I have a document of the happenings in the North-East which was prepared by Borno Elders.
“The document contains what has been happening in Borno state. If you will permit me, let me quickly read it out to you so that you can understand…”
As Mr. Bunu was speaking, another delegate, Anayo Nembe, representing former speakers’ forum argued that other delegates had their papers to present about the goings on in their respective areas.
Mr. Nember argued that allowing Mr. Bunu to read the report will amount to a waste of time since every part of the country has similar report to present before the Conference.
Mr. Nembe said: “Let him photocopy the documents and circulate to delegates. We all have our different documents to present about what is happening in our areas. We cannot sit here and be wasting time. He should not waste our time. Make photocopies and circulate.”
When the Conference resumed debate on President Goodluck Jonathan’s address, the tension dissolved and delegates again paid attention to the plenary.
In his contribution, the National Chairman of the Labour Party, Dan Nwuanyanwu, identified corruption, tribalism and religion as common enemies of Nigeria.
Mr. Nwuanyanwu said: “I will start by asking a question. Are we cursed or we are the cause? I am asking Nigerians the same question. We are the cause. We do not love one another in this country. We do not even give contracts to people who are not of our tribe. We must address this problem of regions and religion.
“We cannot pretend as if we are not aware of it. Nigerians abroad will never come home because of the way things are run here.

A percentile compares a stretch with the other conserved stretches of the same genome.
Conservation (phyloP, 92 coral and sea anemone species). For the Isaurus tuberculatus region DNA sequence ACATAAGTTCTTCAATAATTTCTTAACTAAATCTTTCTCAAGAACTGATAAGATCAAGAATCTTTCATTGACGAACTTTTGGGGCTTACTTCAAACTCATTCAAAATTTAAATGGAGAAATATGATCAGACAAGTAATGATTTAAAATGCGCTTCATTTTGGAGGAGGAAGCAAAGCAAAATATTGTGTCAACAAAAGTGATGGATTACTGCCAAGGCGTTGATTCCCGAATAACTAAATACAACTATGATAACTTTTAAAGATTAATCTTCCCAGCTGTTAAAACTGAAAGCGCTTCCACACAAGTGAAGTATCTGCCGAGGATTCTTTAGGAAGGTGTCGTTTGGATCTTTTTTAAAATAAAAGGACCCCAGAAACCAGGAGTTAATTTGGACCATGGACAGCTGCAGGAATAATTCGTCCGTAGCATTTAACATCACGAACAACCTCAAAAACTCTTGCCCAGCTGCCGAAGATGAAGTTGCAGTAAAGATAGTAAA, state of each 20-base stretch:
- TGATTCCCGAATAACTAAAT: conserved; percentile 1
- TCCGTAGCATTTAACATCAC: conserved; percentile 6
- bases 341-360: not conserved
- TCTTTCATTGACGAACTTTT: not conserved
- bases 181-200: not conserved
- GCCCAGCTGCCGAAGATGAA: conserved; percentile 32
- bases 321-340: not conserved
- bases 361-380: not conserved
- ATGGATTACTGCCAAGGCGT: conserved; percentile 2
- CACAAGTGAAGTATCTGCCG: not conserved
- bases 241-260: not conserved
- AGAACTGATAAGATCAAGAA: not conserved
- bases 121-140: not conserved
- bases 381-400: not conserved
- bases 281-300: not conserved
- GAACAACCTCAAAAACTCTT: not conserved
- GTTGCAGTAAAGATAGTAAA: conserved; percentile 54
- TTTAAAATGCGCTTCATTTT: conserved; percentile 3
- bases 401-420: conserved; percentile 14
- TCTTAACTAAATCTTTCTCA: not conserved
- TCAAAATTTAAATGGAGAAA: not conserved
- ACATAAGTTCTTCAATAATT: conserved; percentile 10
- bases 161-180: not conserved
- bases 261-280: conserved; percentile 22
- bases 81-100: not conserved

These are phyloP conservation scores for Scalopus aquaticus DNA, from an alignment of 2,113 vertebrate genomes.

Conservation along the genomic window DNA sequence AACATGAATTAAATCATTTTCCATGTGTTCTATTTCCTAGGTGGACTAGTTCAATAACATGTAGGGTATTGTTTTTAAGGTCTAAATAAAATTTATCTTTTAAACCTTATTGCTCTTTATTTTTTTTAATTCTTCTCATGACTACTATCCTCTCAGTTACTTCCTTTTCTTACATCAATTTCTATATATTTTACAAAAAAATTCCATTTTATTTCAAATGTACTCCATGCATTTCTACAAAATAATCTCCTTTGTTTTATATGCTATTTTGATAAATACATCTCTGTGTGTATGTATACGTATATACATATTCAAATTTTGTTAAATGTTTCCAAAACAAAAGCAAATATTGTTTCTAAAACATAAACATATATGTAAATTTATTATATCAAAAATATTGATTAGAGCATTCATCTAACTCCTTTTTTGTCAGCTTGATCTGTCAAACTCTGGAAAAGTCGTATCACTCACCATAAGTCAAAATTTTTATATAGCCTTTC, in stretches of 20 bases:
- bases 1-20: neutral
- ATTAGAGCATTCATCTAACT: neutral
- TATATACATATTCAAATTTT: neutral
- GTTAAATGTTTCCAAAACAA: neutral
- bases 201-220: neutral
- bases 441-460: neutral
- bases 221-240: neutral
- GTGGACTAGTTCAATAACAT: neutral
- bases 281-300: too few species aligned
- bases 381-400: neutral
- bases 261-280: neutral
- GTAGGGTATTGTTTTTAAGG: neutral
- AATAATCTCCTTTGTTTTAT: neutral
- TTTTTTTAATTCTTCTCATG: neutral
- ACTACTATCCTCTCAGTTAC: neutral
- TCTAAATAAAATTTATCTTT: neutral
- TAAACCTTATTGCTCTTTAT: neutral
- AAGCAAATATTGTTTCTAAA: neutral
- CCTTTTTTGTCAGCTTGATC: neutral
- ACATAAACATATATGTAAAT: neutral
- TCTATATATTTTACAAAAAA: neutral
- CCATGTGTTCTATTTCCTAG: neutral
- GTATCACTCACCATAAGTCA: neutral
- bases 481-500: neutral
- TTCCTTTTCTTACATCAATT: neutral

“If they come here, they will be kidnapped or killed or not even allowed to work because of his tribe and religion. In Nigeria, we do not go to war with our best 11 players.”
Mr. Nwuanyanwu advocated death penalty for corrupt public office holders, saying it was the only remedy for curbing corruption in the country.
The former Governor of Anambra state, Jim Nwobodo, compared Nigeria’s presidential system to that of the United States, but argued that the demerits of the system were more than its merits.
The former governor said, “The only country that practices the presidential system in the world like the Americans are Nigerians. The system has its merits and demerits. The demerits outweigh its merits.
“For me, religion is not an issue in Nigeria. It is a creation of those who want to rule forever. I see the hope of tomorrow in the youth of today. Let us replicate what the youth have done for us. They have made us proud in many ways.”
A former Minister of Health, ABC Nwosu spoke in a similar vein.
He said the control of excessive power by the central government remains one of the reasons why the country is not making significant progress and called for the devolution of power to zones and states.
“In devolving powers, we have to sharply define federating units. I
recommend the zones,” Mr. Nwosu said.